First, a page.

Patients with non-small cell lung cancer (NSCLC) and other thoracic cancers who also had COVID-19 demonstrated an unexpectedly high mortality rate and were often not offered intensive care, according to early results from the global TERAVOLT registry presented at the American Association for Cancer Research (AACR) Virtual Annual Meeting I 2020.
“With a strong united thoracic community, we were able to activate a global registry and provide preliminary data in only a month,” Marina Chiara Garassino, MD, of the Fondazione IRCCS Istituto Nazionale dei Tumori in Italy, and author of the study, said.
Early reports suggest that patients with cancer and COVID-19 have an increased risk of death, and patients with thoracic cancers may be particularly vulnerable due to common comorbidities and treatments.
“We must consider patients with cancer and cancer survivors as an important vulnerable population for COVID-19 infection,” Dr Garassino said.
Given these concerns, and the global COVID-19 crisis, researchers from Milano, Italy, initiated the TERAVOLT registry to collect data that may help guide patient care by oncology providers. Now, the TERAVOLT registry includes 160 institutions from 20 countries.
This analysis includes data from 200 patients from 8 countries, with a median age of 68 years, 29.5% who are female, and 81.1% are current or former smokers. Comorbidities were present in 83.8% of patients, with the most common including hypertension (47%), chronic obstructive pulmonary disease (25.8%), history of ischemic heart disease (15.2%), and diabetes (14.6%).
The majority of patients had NSCLC (75.5%), followed by small cell lung cancer (14.5%) and other rare thoracic malignancies. Stage IV disease was present in 73.5% of patients. Most patients were receiving active treatment with chemotherapy (32.7%), immune checkpoint inhibitor monotherapy (23.1%), tyrosine kinase inhibitor monotherapy (19%), or combination immunotherapy plus chemotherapy (13.6%).
In this cohort, 12.1% of patients were asymptomatic. Dr Garassino said that “overlapping symptoms of lung cancer and the differential diagnosis [of COVID-19] in these patients is very challenging.” Of patients with symptoms, the most common were fever, cough, dyspnea, and fatigue.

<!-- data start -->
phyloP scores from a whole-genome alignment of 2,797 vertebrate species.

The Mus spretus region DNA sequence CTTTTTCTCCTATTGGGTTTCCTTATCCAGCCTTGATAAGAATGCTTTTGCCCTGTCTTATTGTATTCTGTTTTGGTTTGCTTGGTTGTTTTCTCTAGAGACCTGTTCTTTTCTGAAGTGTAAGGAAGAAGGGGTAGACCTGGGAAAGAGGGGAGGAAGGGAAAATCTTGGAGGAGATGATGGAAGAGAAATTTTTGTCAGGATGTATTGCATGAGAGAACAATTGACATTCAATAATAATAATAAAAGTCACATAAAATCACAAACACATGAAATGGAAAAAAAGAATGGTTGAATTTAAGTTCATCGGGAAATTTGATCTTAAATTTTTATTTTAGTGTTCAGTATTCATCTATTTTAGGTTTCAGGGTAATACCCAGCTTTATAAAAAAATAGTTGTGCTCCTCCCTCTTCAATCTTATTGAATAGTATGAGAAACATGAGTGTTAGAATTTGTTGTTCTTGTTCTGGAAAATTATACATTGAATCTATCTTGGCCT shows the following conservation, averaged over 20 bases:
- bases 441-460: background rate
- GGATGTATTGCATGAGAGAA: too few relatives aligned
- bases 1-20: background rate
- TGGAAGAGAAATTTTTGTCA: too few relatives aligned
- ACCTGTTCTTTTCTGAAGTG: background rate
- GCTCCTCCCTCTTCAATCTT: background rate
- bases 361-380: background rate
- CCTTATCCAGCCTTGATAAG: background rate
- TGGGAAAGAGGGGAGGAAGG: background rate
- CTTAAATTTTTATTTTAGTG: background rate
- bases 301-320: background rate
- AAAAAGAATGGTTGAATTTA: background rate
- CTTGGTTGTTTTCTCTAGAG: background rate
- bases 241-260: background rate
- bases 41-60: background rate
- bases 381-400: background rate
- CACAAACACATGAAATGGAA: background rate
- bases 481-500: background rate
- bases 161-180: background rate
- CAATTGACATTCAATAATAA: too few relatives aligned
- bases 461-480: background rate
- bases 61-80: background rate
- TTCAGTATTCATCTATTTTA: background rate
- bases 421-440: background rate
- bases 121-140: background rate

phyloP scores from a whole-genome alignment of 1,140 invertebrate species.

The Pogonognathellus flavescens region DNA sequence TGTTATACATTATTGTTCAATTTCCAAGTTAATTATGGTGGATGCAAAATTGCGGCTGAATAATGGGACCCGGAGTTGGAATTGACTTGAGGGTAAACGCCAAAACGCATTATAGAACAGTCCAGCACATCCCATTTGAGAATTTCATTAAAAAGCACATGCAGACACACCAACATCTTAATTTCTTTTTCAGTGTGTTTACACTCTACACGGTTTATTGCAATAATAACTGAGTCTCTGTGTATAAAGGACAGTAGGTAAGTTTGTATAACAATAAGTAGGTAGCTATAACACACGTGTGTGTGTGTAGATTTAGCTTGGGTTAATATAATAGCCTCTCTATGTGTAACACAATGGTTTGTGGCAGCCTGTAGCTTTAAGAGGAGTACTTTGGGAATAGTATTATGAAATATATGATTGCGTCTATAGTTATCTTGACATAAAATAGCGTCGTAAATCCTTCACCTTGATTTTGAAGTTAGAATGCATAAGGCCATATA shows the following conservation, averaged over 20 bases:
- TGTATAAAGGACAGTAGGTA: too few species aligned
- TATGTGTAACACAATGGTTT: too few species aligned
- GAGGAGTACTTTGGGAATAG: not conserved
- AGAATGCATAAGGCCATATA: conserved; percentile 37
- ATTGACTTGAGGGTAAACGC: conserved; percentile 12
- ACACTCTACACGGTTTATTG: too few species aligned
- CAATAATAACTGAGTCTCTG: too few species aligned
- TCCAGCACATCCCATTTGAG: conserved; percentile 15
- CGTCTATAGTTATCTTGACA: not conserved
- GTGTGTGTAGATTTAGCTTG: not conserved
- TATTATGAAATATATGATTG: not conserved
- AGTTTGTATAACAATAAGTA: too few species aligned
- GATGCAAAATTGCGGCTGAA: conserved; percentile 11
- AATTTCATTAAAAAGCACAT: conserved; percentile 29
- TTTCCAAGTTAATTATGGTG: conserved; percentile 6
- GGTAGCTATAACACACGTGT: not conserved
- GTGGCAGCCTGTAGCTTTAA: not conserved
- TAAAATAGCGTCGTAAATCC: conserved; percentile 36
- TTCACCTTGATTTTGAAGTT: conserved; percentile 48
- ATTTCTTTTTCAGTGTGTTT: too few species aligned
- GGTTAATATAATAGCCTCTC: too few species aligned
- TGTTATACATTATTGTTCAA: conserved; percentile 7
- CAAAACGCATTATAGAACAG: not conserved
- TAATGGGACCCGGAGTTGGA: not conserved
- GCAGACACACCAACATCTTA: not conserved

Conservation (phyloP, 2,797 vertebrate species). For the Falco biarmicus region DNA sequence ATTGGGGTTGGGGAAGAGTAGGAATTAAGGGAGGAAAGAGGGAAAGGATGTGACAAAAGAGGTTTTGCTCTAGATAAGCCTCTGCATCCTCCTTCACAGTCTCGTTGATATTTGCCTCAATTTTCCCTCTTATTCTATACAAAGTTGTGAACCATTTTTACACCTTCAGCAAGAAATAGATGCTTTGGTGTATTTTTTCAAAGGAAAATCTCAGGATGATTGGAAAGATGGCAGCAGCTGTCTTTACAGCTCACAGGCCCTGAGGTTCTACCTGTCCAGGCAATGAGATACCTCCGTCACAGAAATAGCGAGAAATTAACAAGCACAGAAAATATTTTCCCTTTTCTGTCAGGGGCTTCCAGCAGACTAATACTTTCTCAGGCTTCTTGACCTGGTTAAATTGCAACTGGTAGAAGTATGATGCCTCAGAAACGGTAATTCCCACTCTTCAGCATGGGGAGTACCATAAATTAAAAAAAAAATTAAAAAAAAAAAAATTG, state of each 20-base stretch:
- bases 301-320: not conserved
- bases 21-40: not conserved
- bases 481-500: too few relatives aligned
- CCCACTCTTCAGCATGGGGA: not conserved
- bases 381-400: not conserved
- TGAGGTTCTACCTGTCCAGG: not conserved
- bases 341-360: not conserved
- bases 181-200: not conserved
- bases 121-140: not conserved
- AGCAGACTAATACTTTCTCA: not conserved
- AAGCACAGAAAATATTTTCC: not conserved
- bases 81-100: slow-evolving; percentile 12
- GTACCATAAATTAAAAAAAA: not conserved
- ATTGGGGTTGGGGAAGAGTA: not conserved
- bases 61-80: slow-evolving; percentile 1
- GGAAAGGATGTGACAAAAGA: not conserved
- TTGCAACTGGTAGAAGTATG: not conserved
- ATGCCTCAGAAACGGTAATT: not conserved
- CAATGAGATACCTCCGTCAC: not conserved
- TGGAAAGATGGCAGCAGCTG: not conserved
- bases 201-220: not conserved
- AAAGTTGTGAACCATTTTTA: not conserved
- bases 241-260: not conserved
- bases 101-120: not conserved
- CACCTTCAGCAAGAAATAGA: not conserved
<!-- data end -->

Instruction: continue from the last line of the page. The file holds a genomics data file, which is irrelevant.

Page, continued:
Hospitalization was required for 76% of patients. The most common COVID-19–related complications were pneumonia/pneumonitis (79.6%), acute respiratory distress syndrome (26.8%), multiorgan failure (7.6%), sepsis (5.1%), and coagulopathy (5.1%). Overall, 34.6% of patients died.
Despite the high rate of hospitalizations in this cohort, 8.8% were admitted to the intensive care unit (ICU) and 2.5% were mechanically ventilated. Reasons for not admitting patients who qualified for ICU care included not indicated (90.9%), no resources available (2%), institutional policy (2.0%), and because the patient declined (5.1%). Dr Garassino noted that the low rate of ICU admission was the potential result of “shortages and institutional rules.”
A univariate analysis did not find any comorbidities or anticancer treatments that were associated with higher risk of death. “However … the odds ratio is always more than 1 and we have to do the analysis with more events and more data in the future,” Dr Garassino said.
These early data, Dr Garassino concluded, “suggest an unexpectedly high mortality rate among thoracic cancer patients.”
Garassino MC. TERAVOLT (Thoracic cancERs international coVid 19 cOLlaboraTion): First results of a global collaboration to address the impact of COVID-19 in patients with thoracic malignancies. Presented at: American Association for Cancer Research (AACR) Virtual Annual Meeting I 2020; April 27-28, 2020.
This article originally appeared on Cancer Therapy Advisor